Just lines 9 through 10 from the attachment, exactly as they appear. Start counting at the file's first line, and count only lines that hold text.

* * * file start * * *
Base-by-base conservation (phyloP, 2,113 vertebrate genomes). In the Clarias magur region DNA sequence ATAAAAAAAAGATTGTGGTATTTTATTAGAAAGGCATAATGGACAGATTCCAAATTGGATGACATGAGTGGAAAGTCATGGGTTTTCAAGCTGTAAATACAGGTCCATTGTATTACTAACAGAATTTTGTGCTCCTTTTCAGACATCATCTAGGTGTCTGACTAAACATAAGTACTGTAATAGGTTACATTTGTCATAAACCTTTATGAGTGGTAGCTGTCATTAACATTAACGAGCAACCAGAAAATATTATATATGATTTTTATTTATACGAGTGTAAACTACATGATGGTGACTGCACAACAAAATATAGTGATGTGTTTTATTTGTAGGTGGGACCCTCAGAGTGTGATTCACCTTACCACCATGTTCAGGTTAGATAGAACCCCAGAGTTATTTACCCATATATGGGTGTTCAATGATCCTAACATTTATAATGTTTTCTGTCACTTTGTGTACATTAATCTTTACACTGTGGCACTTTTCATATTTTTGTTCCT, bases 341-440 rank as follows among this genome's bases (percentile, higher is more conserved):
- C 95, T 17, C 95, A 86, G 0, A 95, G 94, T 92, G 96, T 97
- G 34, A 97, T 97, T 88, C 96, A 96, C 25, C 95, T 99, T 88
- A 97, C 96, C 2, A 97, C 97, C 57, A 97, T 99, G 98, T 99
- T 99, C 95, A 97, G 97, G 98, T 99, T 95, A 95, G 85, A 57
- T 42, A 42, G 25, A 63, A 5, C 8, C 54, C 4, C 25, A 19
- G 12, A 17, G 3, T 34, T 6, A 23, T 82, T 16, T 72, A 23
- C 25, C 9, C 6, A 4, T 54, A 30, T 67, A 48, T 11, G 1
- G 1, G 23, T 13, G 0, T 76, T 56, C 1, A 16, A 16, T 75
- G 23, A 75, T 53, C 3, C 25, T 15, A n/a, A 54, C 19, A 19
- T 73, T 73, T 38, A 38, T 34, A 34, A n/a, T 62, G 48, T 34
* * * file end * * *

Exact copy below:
- G 1, G 23, T 13, G 0, T 76, T 56, C 1, A 16, A 16, T 75
- G 23, A 75, T 53, C 3, C 25, T 15, A n/a, A 54, C 19, A 19